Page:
Sudan’s political rivals have blown fresh air into hopes for the presence of a political settlement for their country’s crisis by signing an agreement on the political section of the settlement.

After hours of negotiations, the ruling Military Council, which took over in Sudan following the ousting of longstanding president Omar al-Bashir on April 11, and the Freedom and Change Forces Coalition, the main opposition group in Sudan, signed a power-sharing document in Sudanese capital Khartoum on July 17.

The agreement comes after days of mediation by Ethiopia and the African Union. It stipulates the formation of a sovereign council of 11 members, including five generals, five members of the Freedom and Change Forces Coalition and a civilian. A general will head the council for 21 months and then hand over the command of the council to a civilian who will head the council for 18 months.

The document also stipulates the initiation of a peace process in Sudan and its completion within six months. It calls for taking measures to improve the country’s economic conditions and initiating legal reforms.

Sudan’s political forces will then meet to agree on a mechanism for drafting Sudan’s new constitution as well as a program for reforming state institutions, including the military establishment. The agreement is an important milestone in the struggle for Sudan, one that started immediately after Bashir was forced to leave the office of president following months-long street protests.

The protests erupted against the background of deteriorating living conditions in Sudan, widespread unemployment and commodity price hikes. Nevertheless, the post-Bashir downfall chaos threatened to derail the African state even more and land it in more economic trouble and bloodshed.

Ethiopia and African Union-led negotiations stalled in the past weeks on the formation of the sovereign council, with each of the political rivals wanting to get the command of the council for itself. Ethiopia started its mediation between the country’s rivals in early June, with a visit to Khartoum by Ethiopian Prime Minister Abiy Ahmed. As a neighbor of Sudan, Ethiopia is directly affected by unrest in the country, but this unrest also threatened to destabilize the whole Horn of Africa.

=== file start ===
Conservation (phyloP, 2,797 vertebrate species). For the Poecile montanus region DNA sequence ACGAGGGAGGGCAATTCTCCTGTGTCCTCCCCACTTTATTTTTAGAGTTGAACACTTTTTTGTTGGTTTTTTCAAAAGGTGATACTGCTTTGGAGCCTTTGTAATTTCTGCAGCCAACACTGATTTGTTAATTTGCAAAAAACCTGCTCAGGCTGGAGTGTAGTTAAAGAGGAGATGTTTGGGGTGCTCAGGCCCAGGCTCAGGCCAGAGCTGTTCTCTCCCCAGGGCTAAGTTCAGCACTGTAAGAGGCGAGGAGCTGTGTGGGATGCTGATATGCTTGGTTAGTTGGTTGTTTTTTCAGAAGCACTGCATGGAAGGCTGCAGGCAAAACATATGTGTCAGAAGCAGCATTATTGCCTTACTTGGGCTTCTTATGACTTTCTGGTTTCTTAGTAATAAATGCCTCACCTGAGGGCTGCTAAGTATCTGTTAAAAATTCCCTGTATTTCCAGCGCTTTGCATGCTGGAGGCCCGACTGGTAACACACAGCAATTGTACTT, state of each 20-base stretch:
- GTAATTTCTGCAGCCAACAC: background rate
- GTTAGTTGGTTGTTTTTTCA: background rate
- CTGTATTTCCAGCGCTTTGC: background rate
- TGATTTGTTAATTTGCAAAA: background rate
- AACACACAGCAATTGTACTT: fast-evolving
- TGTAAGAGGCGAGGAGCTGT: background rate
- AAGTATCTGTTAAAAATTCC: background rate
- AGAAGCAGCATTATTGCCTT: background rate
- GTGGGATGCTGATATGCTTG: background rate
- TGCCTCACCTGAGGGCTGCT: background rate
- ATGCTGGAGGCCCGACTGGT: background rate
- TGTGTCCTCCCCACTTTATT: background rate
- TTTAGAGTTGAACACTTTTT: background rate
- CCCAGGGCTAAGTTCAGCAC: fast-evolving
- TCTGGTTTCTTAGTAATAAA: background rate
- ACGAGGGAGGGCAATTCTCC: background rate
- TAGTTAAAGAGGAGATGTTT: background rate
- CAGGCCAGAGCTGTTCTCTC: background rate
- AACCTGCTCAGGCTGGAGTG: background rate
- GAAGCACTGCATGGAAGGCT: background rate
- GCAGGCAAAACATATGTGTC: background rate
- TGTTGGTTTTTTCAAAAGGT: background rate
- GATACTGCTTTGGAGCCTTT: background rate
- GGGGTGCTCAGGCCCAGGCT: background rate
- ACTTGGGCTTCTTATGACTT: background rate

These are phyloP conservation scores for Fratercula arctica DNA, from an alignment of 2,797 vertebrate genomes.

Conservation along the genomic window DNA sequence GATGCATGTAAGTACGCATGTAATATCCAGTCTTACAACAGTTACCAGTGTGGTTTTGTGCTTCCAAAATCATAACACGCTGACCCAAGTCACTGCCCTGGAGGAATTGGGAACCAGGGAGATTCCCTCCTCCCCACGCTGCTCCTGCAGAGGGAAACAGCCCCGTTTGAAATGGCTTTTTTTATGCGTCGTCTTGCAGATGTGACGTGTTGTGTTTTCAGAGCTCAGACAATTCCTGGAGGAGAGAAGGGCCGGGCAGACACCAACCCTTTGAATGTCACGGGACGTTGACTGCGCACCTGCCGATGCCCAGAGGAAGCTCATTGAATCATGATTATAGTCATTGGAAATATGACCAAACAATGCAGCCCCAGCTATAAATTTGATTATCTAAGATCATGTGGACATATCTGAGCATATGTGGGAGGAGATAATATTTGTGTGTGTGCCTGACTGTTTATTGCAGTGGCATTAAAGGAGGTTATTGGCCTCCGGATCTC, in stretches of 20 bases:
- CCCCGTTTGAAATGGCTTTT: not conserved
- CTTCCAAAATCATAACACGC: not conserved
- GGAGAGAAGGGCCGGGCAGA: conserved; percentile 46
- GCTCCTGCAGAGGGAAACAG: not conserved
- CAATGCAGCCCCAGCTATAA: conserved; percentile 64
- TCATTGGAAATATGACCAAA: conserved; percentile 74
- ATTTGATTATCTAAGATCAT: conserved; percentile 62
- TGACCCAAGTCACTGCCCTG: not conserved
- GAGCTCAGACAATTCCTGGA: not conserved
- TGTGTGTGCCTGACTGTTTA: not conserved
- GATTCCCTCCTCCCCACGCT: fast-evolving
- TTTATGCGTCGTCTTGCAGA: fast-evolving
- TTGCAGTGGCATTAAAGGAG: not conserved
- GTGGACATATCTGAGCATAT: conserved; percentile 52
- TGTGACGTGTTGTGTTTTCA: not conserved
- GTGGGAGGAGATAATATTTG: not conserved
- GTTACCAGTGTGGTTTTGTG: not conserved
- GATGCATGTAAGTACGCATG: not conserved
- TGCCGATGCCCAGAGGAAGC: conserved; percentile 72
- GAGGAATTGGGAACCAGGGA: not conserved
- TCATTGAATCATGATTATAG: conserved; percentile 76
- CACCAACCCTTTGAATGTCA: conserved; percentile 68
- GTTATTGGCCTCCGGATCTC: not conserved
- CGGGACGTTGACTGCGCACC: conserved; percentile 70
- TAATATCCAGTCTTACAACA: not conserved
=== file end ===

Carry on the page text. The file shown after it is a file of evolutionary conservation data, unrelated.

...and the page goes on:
“This is a great moment for Sudan,” Ethiopian envoy Mohamed al-Dairi said, following the signing of the deal. “The people of Sudan deserve to live this great day.”

The political forces and the Military Council will sign a constitutional document on Friday. The document is expected to bring the political settlement in Sudan to a completion. The settlement will hopefully give post-Bashir authorities the chance to address Sudan’s economic, political and security problems, observers said. Sudan’s economy is on edge, following months of unrest and decades of mismanagement.

The months of protests against Bashir and then against the Military Council also opened the door for major loopholes in Sudan’s security, amid reports of growing crimes and lawlessness. Ibrahim al-Amin, a leader of the Freedom and Change Forces, called for putting aside divisive issues and sticking to what will unite the Sudanese in the future.

“We have to stay away from everything that can draw us apart,” al-Amin said. Deputy Head of the Military Council Mohamed Hemdan Daglo described the signing of the agreement as a “historic” moment for Sudan and its people. “This agreement opens a new chapter of partnership,” Daglo, an influential figure and one of the hawks of the Military Council, said.

He added that the agreement was the result of strenuous efforts. “This is a moment the Sudanese people waited for too long,” Daglo said.